For the right to personal privacy to survive in America in this digital age, courts must be meticulous in applying longstanding privacy protections to new technology. This did not happen in an unfortunate ruling last month by a three-judge panel of the United States Court of Appeals for the Sixth Circuit.
The case concerned a drug conviction based on information about the defendant’s location that the government acquired from a cellphone he carried on a three-day road trip in a motor home. The data, apparently obtained with a phone company’s help, led to a warrantless search of the motor home and the seizure of incriminating evidence.
The majority opinion held that there was no constitutional violation of the defendant’s rights because he “did not have a reasonable expectation of privacy in the data given off by his voluntarily procured pay-as-you-go cellphone.”
The panel drew a distinction between its ruling and a ruling by the Supreme Court last January in United States v. Jones, which held that the placement of a hidden device on a suspect’s car without a valid warrant violated the Fourth Amendment. The three-judge panel said that its case, in contrast, did not involve physical trespass on the suspect’s private property. The judges also asserted that the tracking in the case before them was not sufficiently “comprehensive” to be “unreasonable for Fourth Amendment purposes” and trigger the need for a warrant — even though the police tracked the defendant’s every move for three days, hardly a negligible time period.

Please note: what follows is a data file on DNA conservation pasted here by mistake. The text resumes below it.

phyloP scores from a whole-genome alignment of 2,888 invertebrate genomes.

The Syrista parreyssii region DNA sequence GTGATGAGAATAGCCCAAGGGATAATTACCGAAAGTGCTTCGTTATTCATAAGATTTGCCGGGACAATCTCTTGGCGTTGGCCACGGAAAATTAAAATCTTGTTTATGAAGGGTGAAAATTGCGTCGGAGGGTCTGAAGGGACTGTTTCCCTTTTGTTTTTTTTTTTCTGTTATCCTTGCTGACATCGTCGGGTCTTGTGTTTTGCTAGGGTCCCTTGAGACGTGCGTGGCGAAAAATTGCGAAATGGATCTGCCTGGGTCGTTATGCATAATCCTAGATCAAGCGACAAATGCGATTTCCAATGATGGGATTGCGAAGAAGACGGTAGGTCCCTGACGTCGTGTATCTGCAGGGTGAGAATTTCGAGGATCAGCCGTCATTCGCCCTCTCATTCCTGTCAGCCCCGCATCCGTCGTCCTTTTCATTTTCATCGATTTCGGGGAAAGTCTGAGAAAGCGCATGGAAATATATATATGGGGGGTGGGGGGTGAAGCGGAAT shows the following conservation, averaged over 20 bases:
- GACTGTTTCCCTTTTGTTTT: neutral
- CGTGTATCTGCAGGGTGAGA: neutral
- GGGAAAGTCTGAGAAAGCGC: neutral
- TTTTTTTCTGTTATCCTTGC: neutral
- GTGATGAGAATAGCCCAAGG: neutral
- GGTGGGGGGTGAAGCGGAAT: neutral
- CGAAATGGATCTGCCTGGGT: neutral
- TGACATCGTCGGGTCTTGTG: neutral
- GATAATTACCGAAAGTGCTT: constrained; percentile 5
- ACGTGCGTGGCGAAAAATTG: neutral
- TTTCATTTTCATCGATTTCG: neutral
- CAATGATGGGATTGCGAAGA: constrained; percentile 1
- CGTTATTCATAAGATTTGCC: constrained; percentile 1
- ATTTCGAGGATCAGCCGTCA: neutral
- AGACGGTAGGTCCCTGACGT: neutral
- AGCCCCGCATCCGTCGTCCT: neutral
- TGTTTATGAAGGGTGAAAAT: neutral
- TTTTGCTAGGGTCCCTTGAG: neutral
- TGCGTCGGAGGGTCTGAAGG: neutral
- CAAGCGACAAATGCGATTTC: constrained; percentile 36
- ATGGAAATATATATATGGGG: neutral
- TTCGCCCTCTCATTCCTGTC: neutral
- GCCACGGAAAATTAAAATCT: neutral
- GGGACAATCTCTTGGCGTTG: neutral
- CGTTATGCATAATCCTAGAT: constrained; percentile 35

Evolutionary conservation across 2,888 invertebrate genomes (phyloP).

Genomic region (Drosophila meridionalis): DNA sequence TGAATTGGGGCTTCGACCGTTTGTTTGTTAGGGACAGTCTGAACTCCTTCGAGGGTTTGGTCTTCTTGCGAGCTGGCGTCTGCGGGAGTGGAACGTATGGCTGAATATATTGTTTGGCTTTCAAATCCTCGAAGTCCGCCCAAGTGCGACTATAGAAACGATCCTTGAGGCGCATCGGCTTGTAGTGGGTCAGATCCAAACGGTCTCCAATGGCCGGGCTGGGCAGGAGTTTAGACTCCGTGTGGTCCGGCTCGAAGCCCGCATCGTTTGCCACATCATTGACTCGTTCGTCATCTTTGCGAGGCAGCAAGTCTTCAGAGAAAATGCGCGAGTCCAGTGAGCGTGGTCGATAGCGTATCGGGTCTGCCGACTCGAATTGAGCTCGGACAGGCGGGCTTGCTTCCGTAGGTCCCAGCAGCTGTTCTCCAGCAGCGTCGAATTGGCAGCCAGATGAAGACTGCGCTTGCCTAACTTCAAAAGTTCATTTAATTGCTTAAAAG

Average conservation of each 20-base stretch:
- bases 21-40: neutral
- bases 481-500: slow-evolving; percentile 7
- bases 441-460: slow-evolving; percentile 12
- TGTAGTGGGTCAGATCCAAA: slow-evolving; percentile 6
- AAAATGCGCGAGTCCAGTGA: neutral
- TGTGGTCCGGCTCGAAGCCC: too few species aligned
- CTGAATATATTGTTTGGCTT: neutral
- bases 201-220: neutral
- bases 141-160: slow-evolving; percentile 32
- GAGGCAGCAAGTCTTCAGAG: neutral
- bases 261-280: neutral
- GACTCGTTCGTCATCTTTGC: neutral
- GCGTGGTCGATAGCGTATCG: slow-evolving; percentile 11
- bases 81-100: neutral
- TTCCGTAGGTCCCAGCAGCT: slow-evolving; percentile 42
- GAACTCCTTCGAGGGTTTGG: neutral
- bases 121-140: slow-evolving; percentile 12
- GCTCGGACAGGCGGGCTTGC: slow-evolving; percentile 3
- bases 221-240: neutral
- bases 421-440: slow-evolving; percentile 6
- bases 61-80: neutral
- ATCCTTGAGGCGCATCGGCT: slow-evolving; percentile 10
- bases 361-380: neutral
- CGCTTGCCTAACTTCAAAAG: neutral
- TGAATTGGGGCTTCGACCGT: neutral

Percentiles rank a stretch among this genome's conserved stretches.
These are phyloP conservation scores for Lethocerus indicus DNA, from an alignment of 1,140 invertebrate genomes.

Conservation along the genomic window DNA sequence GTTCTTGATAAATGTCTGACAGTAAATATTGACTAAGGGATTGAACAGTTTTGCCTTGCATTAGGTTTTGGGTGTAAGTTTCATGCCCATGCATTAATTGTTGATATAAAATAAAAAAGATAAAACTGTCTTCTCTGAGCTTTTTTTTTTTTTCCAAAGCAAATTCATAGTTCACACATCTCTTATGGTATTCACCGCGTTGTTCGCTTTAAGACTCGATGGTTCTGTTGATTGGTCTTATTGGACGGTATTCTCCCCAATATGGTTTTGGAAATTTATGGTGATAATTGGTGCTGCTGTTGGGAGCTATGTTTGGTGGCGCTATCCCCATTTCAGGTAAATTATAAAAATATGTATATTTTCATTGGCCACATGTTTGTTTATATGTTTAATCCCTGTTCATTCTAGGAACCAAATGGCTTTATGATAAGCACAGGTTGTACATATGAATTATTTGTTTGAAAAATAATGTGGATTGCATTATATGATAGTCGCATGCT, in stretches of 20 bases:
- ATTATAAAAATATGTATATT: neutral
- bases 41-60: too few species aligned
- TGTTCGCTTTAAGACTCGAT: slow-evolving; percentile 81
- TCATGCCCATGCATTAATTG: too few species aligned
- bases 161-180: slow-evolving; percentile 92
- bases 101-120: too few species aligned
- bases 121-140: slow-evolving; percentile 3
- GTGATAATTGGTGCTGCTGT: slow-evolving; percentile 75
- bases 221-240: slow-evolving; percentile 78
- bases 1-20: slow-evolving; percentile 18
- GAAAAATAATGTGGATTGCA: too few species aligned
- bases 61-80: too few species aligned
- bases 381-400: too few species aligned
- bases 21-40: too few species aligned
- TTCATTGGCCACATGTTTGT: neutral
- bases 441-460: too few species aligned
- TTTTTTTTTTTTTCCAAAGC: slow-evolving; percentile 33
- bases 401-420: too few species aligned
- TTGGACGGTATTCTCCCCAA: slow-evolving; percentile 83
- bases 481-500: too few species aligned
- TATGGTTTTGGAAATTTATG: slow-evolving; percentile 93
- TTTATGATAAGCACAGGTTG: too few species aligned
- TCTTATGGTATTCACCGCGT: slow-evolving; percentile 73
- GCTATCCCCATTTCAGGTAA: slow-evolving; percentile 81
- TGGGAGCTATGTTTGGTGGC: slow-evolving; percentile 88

The Jones case suggests that the Supreme Court’s future direction may be more protective of privacy in cases involving new and potentially invasive technologies. In two concurring opinions in that case, a majority of justices agreed that “longer-term” GPS monitoring impinged on expectations of privacy.
As Justice Sonia Sotomayor stressed in her concurrence, “GPS monitoring generates a precise, comprehensive record of a person’s public movements that reflects a wealth of detail about her familial, political, professional, religious, and sexual associations.” If anything, tracking someone using cellphone GPS capabilities is even more invasive than following someone with a GPS device attached to a car since it allows for 24/7 coverage. Most people carry their phones wherever they go, including into their homes.
The circuit court panel majority concluded that because the defendant’s phone emitted information that could be picked up by law enforcement agents, he had no reasonable expectation of privacy and thus no warrant was needed to conduct the surveillance. This was at odds with yet another Supreme Court ruling, in 2001, involving a thermal-imaging device aimed at a private home from a public street.
Carrying a cellphone should not obliterate privacy rights or the Fourth Amendment’s warrant requirement. The full Sixth Circuit should grant a pending request for a rehearing and reverse the panel’s damaging ruling.
Editorial in Sunday, September 23, 2012 New York Times